He makes his way to the edge of the bluff and climbs down the rocks to where the low tide crashes. Waiting until just after a wave smashes ashore, Gerard bends and flops onto his outstretched boogie board and paddles out to the middle of the cove. He ties the board’s ankle strap to a surface-reaching arm of kelp. Then tucks his head, arches his back and dives like a seal.
He’s a capable free diver, preferring it to scuba diving, which he learned at age 12 while living in Australia with his father. He resided there through high school, returned to California for a couple years, then lived in New Zealand, where he helped his brother open restaurants.
“I was really into graphic design then and liked the whole artsy, stylish side of food,” he explains. “I was doing the interior design work and menu planning and then got into cooking while I was there.”
You don’t have to look long at one of his finished paellas to see his artistic side: black mussel shells, head-on shrimp, red pepper strips, lemon wedges artfully composed in the pan like a stained glass window.
“We take pride,” he says, “in decorating the heck out of it.”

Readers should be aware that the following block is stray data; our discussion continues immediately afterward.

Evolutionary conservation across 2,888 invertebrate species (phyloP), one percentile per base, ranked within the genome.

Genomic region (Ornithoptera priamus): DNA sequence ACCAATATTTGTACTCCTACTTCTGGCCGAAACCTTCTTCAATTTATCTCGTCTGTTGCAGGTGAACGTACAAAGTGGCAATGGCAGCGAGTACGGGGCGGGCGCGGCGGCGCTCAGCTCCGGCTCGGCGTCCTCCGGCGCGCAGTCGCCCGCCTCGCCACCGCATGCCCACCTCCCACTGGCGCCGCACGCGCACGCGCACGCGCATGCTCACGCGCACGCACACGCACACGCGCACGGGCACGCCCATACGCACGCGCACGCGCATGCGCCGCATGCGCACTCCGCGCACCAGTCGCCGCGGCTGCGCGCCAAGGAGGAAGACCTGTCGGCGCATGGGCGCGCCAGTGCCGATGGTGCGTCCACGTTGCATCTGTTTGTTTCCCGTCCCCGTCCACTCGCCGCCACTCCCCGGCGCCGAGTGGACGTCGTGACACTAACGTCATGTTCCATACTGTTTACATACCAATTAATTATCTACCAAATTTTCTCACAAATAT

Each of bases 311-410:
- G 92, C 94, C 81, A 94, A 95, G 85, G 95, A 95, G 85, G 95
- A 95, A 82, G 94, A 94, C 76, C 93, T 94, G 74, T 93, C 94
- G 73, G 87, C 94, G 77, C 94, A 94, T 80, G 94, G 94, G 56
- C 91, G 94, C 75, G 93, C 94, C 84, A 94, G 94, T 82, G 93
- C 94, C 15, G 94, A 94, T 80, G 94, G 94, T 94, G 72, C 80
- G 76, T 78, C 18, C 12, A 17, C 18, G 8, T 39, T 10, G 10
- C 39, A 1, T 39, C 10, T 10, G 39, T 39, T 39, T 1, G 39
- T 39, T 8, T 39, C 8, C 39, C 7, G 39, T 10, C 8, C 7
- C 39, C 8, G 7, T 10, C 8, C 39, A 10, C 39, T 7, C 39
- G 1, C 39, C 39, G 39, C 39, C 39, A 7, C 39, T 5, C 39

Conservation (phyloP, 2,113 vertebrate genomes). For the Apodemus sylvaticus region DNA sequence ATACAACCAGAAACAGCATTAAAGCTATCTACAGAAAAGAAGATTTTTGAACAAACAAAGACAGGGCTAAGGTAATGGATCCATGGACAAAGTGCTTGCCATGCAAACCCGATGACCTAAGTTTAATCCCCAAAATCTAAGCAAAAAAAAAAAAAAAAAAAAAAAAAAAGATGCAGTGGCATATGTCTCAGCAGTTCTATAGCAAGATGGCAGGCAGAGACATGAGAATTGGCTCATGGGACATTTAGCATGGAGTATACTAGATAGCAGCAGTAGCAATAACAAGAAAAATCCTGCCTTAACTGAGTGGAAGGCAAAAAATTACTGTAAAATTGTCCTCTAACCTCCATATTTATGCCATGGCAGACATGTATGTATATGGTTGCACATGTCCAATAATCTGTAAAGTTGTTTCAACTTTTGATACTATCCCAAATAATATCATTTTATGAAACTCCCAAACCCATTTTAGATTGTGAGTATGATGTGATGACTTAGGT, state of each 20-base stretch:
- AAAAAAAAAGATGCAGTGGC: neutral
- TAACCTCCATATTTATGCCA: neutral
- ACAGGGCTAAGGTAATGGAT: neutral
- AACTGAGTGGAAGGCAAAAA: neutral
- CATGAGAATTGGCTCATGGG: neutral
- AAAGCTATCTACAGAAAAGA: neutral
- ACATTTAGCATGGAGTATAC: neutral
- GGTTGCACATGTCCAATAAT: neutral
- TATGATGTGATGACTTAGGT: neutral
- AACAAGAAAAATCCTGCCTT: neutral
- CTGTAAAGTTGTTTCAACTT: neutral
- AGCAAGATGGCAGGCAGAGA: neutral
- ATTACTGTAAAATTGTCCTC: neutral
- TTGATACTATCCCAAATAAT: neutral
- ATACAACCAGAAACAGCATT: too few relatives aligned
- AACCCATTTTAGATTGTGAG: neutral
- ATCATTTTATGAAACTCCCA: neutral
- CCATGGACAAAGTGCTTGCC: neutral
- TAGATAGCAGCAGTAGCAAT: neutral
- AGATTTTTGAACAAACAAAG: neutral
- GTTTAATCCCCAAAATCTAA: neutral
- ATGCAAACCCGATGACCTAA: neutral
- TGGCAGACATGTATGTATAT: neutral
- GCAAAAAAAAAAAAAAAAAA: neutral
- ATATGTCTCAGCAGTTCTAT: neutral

Gerard surfaces. Dives again. After about a half dozen descents, he calls it quits. Freeing the boogie board, he paddles back to shore using the board as a shield to soften his landing. “It was getting rougher. I got two, but decided I didn’t want to try for a third,” he says. Three is the daily limit on abalone; annually, permit holders can bag 18.
The two black shells he pulls from his dive bag are just over the seven-inch size limit. No sooner has he tagged them than a Fish and Wildlife official appears to monitor his catch. When chatter about the weather and rising surf turns to Gerard’s plans to move on to gather mussels, there’s bad news. His intended cove has been quarantined from such foraging due to elevated levels of naturally occurring biotoxins. Mussels are such a paella staple that we stop at a Bodega Bay seafood market on the drive back south to his Airstream and buy some.
Back in cell phone range, Gerard learns from Anna that the email blast has attracted no spur of the moment weekday diners to today’s paella class, which he normally holds on weekends. Completely unfazed, he unloads his pickup and commandeers a picnic table near the Airstream for his gas burner and paella mise en place—including onions, peppers, garlic and a big tin of saffron. A dive-bombing seagull swipes the butter earmarked for sautéing abalone steaks. Pounded thin and simply browned in (plan B) olive oil and garlic, without the traditional breadcrumbs, the kelp-eating abalone tastes rich—more like veal, sweetbreads even—than overtly of the sea.